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Rep. Haley Stevens defeats Rep. Andy Levin in Michigan's newly redrawn 11th District

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U.S. Rep. Haley Stevens has defeated U.S. Rep. Andy Levin in their Democratic congressional primary in Michigan's newly redrawn 11th District. That primary is expected to be decisive for the district, which now leans heavily toward Democrats.

Both Haley Stevens and Andy Levin were first elected to Congress in 2018, in different districts. But due to new lines drawn by Michigan’s Independent Citizens Redistricting Commission, they faced off in Tuesday's primary.

Stevens currently represents the old 11th, which was also mostly in Oakland County. It was more of a Republican-leaning district when she was first elected.

Stevens credited her success to "hard work" in Congress and on the campaign trail. She urged supporters to stay focused on November, saying they need to unite behind Democrats in state and Congressional races.

"Democrats aren't despairing," Stevens said. "Democrats are delivering. We are delivering for this country."

“We've got more to do. We've got to ban those assault weapons. We've got to get back to Congress and pass that national right to abortion care. We've got to get back to Congress and make sure that we're doing net-zero carbon emissions.”

Before she went to Congress, Stevens played a key role in President Barack Obama’s Auto Rescue Task Force. Since her arrival in Washington, she’s continued to focus on auto and tech-related issues. That includes spearheading the effort to combat a microchip shortage by boosting domestic manufacturing.

Levin comes from a prominent Michigan political family. His father Sander was a longtime Congressman, and his late Uncle Carl a longtime U.S. Senator.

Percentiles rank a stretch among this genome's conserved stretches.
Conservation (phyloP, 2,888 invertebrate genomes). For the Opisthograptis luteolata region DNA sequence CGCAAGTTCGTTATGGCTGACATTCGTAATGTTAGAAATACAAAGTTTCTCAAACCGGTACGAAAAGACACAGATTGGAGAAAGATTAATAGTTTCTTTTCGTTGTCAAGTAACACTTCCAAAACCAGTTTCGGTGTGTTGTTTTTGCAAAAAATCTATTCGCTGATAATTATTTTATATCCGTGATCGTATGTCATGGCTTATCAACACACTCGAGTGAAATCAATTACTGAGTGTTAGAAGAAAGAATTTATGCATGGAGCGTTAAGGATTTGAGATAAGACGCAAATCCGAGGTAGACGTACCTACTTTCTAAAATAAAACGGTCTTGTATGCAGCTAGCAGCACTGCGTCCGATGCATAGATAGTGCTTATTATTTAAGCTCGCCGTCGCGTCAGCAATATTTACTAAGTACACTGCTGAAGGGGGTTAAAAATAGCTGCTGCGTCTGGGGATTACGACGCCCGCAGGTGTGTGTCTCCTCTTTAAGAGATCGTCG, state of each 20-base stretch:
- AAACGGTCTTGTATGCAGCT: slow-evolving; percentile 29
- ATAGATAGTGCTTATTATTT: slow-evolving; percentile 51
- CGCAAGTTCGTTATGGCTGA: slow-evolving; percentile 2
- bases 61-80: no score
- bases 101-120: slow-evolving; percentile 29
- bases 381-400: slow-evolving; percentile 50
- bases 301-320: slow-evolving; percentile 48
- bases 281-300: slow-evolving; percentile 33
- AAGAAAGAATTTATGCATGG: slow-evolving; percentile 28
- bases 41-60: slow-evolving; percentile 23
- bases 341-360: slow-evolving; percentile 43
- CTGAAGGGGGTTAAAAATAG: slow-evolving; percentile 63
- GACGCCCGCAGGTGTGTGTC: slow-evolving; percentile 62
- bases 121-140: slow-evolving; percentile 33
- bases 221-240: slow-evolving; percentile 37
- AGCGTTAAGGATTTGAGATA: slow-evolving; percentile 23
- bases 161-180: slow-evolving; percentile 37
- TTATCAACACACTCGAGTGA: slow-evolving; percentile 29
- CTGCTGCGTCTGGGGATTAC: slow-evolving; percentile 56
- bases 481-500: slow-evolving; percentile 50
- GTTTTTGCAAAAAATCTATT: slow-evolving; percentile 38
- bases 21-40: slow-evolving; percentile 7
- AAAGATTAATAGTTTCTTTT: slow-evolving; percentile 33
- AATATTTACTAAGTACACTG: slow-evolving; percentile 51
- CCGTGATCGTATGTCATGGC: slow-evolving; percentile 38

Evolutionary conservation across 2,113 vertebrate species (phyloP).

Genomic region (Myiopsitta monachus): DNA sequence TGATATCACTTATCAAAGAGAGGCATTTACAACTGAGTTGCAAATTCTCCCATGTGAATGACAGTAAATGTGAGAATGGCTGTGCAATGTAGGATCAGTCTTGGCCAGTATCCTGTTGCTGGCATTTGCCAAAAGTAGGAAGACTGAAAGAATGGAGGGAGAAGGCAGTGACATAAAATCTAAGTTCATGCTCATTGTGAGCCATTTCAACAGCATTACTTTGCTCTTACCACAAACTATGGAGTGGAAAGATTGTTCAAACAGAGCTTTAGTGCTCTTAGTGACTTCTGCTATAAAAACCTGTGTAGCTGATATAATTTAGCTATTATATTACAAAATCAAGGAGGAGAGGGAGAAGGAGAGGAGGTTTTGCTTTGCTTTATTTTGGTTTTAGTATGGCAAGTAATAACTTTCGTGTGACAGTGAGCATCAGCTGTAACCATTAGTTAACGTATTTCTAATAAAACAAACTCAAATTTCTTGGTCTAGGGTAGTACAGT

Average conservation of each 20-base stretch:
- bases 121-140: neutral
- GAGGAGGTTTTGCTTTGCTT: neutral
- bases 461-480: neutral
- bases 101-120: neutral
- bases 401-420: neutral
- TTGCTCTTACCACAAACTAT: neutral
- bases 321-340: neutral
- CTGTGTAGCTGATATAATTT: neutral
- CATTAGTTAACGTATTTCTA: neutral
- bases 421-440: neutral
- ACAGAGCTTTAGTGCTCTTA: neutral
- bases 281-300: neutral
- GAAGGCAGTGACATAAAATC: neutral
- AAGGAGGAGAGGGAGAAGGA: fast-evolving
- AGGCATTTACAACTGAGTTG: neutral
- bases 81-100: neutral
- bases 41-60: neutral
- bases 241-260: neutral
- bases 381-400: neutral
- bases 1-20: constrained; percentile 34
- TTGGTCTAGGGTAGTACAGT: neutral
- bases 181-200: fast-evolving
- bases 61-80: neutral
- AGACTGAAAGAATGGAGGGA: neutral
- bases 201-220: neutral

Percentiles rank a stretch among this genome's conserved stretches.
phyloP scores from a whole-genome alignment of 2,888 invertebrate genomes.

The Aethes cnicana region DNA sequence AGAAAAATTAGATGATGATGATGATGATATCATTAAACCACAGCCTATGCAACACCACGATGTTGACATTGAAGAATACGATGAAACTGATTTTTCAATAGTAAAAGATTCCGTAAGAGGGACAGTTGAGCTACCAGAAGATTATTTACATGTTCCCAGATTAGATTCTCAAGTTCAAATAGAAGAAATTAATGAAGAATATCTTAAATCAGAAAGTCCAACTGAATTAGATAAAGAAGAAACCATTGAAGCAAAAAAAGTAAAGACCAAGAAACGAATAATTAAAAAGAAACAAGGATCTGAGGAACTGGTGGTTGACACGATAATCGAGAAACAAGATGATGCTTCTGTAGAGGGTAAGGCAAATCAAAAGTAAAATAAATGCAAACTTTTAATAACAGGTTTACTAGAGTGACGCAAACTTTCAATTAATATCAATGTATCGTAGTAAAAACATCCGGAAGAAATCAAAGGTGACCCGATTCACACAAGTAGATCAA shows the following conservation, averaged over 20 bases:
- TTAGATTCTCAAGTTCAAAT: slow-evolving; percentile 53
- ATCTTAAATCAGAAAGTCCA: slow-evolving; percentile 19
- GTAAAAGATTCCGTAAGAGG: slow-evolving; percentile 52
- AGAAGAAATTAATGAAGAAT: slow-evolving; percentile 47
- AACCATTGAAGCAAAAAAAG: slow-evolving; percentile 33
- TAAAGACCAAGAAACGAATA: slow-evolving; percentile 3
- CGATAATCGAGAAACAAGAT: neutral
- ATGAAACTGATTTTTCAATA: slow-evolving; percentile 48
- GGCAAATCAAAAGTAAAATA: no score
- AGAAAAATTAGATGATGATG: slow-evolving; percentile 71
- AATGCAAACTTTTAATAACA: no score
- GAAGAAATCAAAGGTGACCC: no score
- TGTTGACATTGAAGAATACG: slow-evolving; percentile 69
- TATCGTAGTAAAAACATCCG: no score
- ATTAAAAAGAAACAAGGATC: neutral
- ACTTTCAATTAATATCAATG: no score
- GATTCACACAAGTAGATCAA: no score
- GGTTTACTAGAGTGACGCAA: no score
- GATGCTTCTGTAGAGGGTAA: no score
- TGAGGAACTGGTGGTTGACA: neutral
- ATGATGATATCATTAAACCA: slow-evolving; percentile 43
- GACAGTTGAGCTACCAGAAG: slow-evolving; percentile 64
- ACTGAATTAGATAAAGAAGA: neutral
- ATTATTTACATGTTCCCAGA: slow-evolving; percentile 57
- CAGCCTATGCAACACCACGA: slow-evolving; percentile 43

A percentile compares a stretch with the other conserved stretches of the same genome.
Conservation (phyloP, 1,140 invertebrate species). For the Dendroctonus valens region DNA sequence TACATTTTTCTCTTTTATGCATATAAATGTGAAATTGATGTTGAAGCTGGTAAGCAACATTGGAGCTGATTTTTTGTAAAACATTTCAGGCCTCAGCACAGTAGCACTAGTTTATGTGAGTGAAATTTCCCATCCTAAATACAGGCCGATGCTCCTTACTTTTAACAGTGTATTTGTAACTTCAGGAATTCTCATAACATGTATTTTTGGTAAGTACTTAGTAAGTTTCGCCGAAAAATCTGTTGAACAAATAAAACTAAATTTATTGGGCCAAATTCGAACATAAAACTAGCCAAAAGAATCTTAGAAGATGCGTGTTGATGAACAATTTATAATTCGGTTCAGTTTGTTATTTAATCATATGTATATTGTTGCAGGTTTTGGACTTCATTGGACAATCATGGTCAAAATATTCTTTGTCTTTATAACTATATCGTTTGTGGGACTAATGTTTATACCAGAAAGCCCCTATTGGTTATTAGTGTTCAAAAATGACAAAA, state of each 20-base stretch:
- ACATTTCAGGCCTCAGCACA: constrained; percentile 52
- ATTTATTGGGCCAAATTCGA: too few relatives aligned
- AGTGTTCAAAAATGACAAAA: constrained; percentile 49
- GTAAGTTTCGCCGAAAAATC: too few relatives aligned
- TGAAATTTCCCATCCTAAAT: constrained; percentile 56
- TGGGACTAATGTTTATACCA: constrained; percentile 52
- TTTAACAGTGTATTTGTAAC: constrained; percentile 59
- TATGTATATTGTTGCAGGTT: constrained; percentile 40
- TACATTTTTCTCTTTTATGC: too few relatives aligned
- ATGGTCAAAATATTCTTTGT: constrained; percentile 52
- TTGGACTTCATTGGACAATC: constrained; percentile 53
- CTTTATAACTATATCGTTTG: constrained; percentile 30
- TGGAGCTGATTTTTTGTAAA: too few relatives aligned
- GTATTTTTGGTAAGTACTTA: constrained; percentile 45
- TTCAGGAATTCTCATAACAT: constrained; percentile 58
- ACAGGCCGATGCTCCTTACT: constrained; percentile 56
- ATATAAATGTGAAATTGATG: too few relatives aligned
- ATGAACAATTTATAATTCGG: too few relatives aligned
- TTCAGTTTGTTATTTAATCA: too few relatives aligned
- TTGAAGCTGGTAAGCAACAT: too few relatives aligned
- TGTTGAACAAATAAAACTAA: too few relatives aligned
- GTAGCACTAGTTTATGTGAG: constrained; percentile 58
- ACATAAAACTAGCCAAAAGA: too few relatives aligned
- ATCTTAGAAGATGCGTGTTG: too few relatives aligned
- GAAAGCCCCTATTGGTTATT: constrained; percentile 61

“Congratulations to Congresswoman Haley Stevens, who ran a strong campaign and will be the Democratic nominee for Michigan’s new 11th District," Levin said in a statement. "I will support her and work with her and others to elect Democrats up and down the ballot in Oakland County and across Michigan and the United States on November 8."

Levin also condemned what he called "the corrosive influence of dark money" on the campaign. “Unfortunately, I was also the target of a largely Republican-funded campaign set on defeating the movement I represent no matter where I ran," Levin said. "I am humbled by neighbors throughout Oakland County and friends new and old across the country who stepped up to help me fight back until the very last minute."

Stevens received millions of campaign dollars from PACs, especially from pro-Israel groups including the American-Israel Public Affairs Committee.

Stevens will face Republican Mark Ambrose, a veteran, in November.

Sarah Cwiek joined Michigan Radio in October 2009. As our Detroit reporter, she is helping us expand our coverage of the economy, politics, and culture in and around the city of Detroit.
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